Design by inquiry: Can this be a question?

I recently started a new job with new brilliant, experienced colleagues, and it’s been difficult to make helpful contributions while I’m still learning about the problems we’re working on. Often when I propose a solution it turns out to be already considered and rejected, hopelessly na├»ve, or entirely misguided. And when asked for my opinion on the ideas of others, I sometimes freeze up and stammer out something noncommittal.

I’ve found that the most useful technique is to constantly ask myself, “Can this be a question?” Specifically, I take whatever proposal I was about to make, and turn it into a question for others.

For instance, if I think we should change a design element from blue to green, I might ask “How did we decide on blue for this?” or “How well is blue working here?” If that doesn’t lead anywhere, I could continue by asking “What are the goals of the color choices?” followed by “Would any other colors do that even better?”. Even if we don’t end up making it green, we’re likely to end up with some improvement, and I’m certain to learn something along the way.

Asking questions like this–something I call “design by inquiry”–has several benefits:

  1. It encourages others to share their thoughts and ideas, and puts them in a creative mode rather than a critical one. Often when people hear a strongly-presented idea they feel responsible for pointing out its flaws rather than building constructively on it. And design always benefits from more diverse perspectives.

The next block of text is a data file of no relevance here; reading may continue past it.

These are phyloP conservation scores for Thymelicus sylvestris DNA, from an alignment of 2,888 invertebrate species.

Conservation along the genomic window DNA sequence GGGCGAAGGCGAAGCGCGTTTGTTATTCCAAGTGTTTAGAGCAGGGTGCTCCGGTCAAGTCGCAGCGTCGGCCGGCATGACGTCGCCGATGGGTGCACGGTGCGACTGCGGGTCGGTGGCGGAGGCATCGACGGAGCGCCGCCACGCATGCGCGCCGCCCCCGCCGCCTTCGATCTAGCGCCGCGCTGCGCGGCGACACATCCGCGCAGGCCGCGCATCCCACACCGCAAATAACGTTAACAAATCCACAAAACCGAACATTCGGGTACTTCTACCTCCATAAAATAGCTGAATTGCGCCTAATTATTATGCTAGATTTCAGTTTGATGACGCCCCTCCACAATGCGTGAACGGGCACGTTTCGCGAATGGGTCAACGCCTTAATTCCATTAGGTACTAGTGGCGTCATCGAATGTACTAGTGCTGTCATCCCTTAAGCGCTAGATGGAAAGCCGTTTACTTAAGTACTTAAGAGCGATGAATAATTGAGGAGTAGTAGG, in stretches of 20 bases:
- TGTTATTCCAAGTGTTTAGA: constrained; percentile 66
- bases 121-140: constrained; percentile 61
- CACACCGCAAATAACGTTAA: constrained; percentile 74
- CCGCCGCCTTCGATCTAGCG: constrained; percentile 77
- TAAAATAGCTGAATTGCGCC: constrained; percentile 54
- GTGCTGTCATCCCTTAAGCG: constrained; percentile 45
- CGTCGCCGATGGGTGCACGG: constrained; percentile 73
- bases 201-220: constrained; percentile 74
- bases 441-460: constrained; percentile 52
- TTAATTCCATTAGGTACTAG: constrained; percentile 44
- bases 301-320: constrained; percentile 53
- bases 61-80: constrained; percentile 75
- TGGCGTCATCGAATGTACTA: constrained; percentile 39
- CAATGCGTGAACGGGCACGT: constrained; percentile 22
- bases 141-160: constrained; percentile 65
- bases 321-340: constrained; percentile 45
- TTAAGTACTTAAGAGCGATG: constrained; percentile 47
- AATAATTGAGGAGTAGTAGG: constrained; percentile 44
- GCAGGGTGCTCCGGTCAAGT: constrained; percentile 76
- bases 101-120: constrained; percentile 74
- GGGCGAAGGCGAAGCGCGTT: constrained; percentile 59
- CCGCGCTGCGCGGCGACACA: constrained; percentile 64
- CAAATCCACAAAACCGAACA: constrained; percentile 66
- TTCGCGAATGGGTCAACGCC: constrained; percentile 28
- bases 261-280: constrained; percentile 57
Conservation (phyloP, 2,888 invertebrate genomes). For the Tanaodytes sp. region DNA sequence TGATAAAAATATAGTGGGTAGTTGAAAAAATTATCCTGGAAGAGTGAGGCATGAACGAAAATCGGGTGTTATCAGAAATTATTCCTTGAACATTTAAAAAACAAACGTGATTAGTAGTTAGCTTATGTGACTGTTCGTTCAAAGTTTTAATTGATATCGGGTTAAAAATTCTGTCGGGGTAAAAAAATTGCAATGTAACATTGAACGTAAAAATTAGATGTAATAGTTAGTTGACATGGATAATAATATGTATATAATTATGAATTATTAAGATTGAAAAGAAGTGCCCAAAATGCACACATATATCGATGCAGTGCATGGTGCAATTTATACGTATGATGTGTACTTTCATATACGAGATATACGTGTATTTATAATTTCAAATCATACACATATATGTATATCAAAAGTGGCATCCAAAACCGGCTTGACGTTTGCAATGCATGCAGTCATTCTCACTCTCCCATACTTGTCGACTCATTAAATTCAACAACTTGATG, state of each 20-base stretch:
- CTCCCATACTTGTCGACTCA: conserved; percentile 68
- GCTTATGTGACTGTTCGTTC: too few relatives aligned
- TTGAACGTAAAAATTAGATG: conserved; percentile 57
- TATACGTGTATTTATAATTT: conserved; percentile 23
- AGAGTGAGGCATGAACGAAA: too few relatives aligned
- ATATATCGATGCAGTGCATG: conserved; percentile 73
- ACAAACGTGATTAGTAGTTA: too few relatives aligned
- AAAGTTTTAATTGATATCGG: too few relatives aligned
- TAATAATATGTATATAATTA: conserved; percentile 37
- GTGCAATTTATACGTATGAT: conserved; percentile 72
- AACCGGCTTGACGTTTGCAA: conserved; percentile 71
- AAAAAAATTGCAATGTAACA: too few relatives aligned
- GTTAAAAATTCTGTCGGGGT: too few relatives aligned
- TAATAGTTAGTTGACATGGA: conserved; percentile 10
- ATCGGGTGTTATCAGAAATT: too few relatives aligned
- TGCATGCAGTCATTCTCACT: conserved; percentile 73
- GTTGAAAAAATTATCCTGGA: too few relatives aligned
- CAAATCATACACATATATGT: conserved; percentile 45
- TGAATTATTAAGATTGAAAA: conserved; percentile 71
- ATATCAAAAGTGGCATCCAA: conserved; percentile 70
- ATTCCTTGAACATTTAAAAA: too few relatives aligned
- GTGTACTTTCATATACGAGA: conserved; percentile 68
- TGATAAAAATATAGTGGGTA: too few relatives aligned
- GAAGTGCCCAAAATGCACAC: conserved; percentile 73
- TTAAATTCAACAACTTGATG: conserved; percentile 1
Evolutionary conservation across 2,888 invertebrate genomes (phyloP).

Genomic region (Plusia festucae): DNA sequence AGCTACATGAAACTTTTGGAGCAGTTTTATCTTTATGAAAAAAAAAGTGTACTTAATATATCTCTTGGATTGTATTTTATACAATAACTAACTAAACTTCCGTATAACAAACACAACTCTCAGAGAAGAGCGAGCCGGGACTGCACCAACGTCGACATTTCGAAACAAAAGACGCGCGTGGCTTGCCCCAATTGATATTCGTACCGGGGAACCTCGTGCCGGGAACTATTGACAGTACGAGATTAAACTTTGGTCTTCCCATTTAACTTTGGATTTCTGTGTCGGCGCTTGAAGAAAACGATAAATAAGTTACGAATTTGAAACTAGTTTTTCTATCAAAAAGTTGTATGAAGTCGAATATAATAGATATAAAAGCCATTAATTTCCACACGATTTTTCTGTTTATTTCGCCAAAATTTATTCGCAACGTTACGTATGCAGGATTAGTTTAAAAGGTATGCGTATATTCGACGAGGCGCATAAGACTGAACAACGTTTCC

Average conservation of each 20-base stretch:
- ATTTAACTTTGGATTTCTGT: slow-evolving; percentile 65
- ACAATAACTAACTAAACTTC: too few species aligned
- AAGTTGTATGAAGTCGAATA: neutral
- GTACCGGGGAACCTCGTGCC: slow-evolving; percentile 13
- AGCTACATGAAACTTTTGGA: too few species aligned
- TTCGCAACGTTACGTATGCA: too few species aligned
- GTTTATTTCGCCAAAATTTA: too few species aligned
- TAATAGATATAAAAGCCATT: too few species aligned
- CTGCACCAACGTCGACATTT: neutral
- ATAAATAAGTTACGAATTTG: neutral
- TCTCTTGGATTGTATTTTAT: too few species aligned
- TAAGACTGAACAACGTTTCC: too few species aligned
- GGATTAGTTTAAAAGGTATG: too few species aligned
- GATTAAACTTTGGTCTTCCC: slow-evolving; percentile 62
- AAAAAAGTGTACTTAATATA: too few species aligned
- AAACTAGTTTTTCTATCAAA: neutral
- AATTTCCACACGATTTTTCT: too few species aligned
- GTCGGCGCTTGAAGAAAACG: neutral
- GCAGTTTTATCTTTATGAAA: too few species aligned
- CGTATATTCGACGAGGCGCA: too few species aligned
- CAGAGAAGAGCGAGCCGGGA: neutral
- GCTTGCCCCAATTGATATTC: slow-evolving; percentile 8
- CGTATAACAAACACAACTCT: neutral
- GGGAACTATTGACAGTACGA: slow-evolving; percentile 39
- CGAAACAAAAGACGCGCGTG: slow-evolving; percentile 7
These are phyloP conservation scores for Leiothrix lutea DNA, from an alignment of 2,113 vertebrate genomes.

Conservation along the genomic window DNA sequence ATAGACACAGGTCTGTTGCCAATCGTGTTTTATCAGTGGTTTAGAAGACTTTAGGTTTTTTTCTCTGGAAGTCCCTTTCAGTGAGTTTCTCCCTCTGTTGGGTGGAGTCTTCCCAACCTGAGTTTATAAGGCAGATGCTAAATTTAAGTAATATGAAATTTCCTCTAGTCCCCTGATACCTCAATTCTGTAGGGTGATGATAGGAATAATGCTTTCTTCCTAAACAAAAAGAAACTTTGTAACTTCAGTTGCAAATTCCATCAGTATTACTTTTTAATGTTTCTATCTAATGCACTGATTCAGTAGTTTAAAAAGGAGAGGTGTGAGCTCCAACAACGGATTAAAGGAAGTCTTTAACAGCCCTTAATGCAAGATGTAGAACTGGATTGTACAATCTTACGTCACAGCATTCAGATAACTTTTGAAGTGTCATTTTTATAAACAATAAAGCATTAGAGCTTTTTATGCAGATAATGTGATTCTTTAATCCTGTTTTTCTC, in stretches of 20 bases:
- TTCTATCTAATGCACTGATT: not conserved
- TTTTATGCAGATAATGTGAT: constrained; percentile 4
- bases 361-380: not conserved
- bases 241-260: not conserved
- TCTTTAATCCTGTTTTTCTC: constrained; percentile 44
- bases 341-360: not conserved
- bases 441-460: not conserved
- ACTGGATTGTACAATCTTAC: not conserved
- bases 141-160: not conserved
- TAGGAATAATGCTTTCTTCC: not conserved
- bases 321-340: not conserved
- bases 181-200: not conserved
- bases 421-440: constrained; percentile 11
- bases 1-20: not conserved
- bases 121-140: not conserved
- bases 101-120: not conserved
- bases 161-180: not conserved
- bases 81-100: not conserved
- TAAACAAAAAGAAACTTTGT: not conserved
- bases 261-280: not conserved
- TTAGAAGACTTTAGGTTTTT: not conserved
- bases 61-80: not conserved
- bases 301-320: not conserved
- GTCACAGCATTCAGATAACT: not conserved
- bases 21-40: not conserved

2. It gives the people with the most context–they’re asking the question, after all–the opportunity to answer it themselves. If an engineer comes to me with a problem, they’ve already started thinking about it. I’d like to hear what they’ve considered already, and what they feel might be best now.

  3. It can open up an overly-constrained problem to new opportunities. More often than not, the difficulty in design comes from solving the wrong problem, and restating the question gives everyone a chance to reframe the problem and make sure you’re still looking in the right direction.

In several ways, this is similar to the Socratic method, which is often employed in order to discredit a hypothesis or proposal, and sometimes characterized as “acting dumb”. However, design by inquiry comes from a place of open creativity and “actually being dumb”–as designers always are when starting a new project.

One of my mantras is “be the dumbest person in the room”–to make sure I’m always learning–and that means asking a lot of questions!